Investment Climate Oct. 2022: Bullish on Innovation
Market weakness persisted in the third quarter of 2022, with the broad equity indices ending September at or near their lows for the year. Inflation remains elevated, and the Federal Reserve raised the target range for the federal funds rate to 3% - 3.25% in its September meeting, with most observers expecting another 0.75% increase at the Fed's next meeting in early November.
Many investors sense that the Fed is absolutely willing to cause a recession as a way of reducing demand for goods and services, i.e., combating inflation by reducing demand instead of increasing supply through economic growth. In fact, Fed chair Jerome Powell has stated quite plainly that the Fed is committed to "taking forceful and rapid steps to moderate demand" in order to curb inflation, and has also declared that "reducing inflation is likely to require a sustained period of below-trend growth" (both statements from the press conference of September 21).
With statements like these, and with the generally anti-growth policies coming out of Washington DC, it is little wonder that the investment climate has been generally awful during the third quarter; although we note that our Growth Portfolio companies did perform slightly better than the overall market during the period. Year-to-date, however, it has been an extremely ugly environment and one in which we have seen excellent companies punished as much or even more than companies we consider to have inferior business prospects, which is actually typical of brutal selloffs in previous bear markets as well. When things are bad, the selling is indiscriminate. Then when sentiment turns positive again, it is the companies with better future business prospects which tend to rebound much more strongly than the overall market.
Historically, September has (on average, although not every year) been the worst month for stocks when compared to other months of the year, using data going back to the 1920s. This phenomenon is so widely known on Wall Street that it is sometimes dubbed "the September Effect." In addition, most bear-market bottoms have taken place in October, although once again this is an average, and does not constitute a rule that we would incorporate as a way of trying to time the market. While we would certainly be happy to see the current bear market turn around this October, we make it abundantly clear that we cannot forecast the next directional move in either the stock market or the economy, and that we are highly skeptical of anyone else who claims that they can do so (especially with enough consistency to predict its changes of direction year-in and year-out for decades at a time).
Rather than attempting to predict market and economic swings, and somehow time those reverses for long-term profit (a demonstrably fruitless endeavor), our decades of experience point to a much more rewarding target for investment capital: human innovation!
Whether the economic climate is good, bad, or indifferent, history shows that men and women will always innovate, and will always look for new and better ways to solve problems, do things better, and improve their environment, whether on a small scale or on a much larger scale. The word "innovation" contains the root sound nova which comes from Latin novus, meaning "new," and which is also related to the Greek word neos and the Sanskrit word navah, also meaning "new." Whether referring to a new way of treating refractory forms of cancer (such as those therapies that our Growth Portfolio company Compugen is pursuing), a new way of approaching fire alarms and school-entry locks (such as those offered by our Growth Portfolio company NAPCO Security Technologies), or even a new way of offering people a caffeinated beverage (such as those pioneered by our Growth Portfolio company Dutch Bros), innovation has the goal of improving lives in some way. And that concept is one that never goes out of season!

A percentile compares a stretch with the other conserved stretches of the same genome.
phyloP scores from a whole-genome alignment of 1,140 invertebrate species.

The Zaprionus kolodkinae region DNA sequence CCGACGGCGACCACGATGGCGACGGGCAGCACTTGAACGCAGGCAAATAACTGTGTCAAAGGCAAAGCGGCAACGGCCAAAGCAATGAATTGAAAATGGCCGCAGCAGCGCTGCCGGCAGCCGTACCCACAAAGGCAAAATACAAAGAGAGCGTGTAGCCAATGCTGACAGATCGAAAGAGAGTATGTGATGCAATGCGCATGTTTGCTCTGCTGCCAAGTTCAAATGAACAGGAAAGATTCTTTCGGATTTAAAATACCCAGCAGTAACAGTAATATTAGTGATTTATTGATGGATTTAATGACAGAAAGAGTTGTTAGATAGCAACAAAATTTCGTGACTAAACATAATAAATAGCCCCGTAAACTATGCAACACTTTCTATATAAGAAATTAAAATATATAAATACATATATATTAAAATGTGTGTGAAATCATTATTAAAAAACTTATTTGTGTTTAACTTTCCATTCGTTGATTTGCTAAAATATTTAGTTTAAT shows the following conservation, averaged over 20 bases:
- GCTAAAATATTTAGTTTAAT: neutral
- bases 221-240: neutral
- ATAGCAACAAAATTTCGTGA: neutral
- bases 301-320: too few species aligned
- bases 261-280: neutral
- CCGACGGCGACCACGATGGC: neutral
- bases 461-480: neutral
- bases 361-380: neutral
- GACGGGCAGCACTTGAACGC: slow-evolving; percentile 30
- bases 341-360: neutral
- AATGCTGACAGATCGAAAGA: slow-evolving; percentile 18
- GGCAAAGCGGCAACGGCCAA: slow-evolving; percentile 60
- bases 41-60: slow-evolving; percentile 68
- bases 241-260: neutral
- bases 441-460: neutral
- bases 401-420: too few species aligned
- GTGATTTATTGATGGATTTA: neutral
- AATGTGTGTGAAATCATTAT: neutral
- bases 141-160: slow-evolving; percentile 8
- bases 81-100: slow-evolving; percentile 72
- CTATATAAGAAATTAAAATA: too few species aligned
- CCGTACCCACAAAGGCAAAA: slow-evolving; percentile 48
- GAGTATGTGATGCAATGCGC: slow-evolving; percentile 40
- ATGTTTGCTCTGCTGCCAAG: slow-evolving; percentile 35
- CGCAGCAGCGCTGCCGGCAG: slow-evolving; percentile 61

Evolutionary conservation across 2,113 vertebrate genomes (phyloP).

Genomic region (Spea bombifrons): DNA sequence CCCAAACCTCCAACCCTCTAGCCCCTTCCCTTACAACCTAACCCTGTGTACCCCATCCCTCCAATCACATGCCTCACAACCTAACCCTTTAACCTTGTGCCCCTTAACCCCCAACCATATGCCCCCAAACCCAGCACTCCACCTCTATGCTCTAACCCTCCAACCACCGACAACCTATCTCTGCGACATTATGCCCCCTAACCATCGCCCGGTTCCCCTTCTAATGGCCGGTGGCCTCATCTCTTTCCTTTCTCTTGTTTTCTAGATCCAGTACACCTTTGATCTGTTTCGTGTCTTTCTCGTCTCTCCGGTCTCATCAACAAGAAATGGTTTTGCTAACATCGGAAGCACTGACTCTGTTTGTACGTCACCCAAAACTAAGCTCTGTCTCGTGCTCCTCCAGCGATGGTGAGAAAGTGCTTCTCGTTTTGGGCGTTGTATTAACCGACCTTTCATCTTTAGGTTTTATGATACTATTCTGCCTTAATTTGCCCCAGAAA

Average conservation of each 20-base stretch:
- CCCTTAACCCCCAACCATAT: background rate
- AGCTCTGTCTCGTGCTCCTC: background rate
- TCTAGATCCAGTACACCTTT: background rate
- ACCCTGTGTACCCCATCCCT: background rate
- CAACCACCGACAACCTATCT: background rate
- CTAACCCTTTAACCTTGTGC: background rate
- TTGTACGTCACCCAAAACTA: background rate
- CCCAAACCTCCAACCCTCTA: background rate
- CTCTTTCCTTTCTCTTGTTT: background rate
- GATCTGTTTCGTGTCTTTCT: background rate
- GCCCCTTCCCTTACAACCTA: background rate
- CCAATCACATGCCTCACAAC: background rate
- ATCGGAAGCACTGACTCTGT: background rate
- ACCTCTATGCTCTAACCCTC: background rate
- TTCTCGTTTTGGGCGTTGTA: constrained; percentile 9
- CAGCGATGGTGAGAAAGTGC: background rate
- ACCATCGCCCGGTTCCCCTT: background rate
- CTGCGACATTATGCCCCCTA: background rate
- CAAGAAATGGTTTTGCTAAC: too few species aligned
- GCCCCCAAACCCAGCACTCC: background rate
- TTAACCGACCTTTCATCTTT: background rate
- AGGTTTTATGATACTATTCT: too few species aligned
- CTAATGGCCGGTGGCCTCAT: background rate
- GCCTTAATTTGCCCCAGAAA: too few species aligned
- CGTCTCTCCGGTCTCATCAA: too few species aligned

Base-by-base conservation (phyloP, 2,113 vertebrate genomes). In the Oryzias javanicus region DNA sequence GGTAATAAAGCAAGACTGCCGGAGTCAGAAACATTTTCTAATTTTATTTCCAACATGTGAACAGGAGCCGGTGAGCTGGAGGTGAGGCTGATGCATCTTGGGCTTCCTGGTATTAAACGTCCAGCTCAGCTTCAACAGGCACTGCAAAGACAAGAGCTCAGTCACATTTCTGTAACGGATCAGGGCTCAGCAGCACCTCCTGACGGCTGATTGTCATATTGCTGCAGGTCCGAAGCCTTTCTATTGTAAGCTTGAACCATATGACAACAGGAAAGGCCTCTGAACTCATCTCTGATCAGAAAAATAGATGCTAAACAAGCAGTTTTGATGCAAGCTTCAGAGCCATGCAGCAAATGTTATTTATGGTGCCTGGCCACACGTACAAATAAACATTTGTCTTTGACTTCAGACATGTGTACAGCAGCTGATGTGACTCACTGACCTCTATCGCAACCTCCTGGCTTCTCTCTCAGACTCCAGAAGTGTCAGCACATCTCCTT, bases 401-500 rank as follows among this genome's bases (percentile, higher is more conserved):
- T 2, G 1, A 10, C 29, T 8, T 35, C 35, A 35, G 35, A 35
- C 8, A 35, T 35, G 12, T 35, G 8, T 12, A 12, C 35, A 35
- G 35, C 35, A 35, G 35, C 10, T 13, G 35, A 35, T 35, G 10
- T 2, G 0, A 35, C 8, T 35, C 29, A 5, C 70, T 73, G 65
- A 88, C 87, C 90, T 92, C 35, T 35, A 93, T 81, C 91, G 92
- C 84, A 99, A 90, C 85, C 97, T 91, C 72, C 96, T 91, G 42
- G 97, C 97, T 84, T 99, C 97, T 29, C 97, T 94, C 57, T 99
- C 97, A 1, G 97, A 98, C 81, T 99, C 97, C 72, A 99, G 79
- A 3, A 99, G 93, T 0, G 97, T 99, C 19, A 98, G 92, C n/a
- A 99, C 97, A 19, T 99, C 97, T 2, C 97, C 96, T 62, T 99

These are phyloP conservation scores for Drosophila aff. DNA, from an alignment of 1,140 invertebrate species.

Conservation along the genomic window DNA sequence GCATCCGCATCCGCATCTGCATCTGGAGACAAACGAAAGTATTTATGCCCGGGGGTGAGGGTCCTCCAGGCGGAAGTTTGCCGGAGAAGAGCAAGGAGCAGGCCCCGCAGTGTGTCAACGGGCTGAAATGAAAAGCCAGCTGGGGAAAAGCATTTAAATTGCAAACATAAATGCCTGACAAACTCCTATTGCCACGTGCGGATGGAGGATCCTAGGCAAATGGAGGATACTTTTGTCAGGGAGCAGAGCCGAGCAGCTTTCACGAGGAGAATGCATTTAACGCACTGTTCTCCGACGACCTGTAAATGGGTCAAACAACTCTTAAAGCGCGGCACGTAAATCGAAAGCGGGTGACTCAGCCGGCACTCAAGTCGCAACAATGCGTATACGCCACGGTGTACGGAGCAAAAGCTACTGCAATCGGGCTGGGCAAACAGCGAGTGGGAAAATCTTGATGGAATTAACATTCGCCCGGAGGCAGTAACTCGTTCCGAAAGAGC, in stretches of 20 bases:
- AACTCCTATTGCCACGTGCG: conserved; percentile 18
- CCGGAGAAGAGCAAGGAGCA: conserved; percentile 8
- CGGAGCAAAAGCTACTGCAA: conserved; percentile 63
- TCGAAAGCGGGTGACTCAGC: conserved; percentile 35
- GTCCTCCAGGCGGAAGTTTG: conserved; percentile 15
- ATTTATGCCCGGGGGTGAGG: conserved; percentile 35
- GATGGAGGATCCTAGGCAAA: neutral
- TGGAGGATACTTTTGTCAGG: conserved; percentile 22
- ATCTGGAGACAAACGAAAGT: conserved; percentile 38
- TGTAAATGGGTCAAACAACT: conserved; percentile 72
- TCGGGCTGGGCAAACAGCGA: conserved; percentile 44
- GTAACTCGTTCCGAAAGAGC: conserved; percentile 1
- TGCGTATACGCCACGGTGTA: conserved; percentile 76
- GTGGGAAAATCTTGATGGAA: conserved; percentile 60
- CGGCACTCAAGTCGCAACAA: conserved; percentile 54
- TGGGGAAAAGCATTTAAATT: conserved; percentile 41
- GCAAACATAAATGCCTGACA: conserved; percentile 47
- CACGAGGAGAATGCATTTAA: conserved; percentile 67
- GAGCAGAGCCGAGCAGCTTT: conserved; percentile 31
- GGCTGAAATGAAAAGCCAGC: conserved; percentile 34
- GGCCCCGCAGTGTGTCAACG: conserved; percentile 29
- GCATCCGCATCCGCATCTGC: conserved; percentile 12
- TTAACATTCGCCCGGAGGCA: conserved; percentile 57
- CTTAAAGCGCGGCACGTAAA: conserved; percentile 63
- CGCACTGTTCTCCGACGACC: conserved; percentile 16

To be clear, it should go without saying that we can create a society (and an economy) that is either more conducive to innovation, or less conducive to it.
And it should also be fairly obvious to even the most casual observers of the economy over the past several years (and, some would argue, past couple of decades) that conditions for launching new companies and new innovations have not been ideal, and in many ways have been made worse by a variety of factors, ranging from tremendous increases in education costs and an explosion of student debt, to a venture capital and IPO landscape that is nothing short of dysfunctional (according to our observation), to Covid-response policies which in most cases were devastating to smaller businesses while favoring large incumbents.
And yet, despite these undeniable obstacles (and literally dozens or even hundreds of others that we could list, if we really wanted to write them all out), men and women will continue to innovate. It is what we do, and what we will always continue to do! If you look back at other periods of economic and market turmoil, including the 1970s and the 1930s, you can find numerous examples of innovations which came out of those difficult times, some of which are still powering valid business models to this day.
And so, during periods such as the one we are currently going through, we are not spending our time trying to guess when the market will turn around, or what the Fed's next move will be, or whether or not we are in a recession (and if so, exactly how long it will last). Instead, we are busy looking for innovation, finding businesses whose innovations are going to change the world for the better, and talking with the management teams of the innovative companies that we already own for our investors in our portfolios.
We are bullish on innovation and we would advise investors (and policymakers) never to bet against it!
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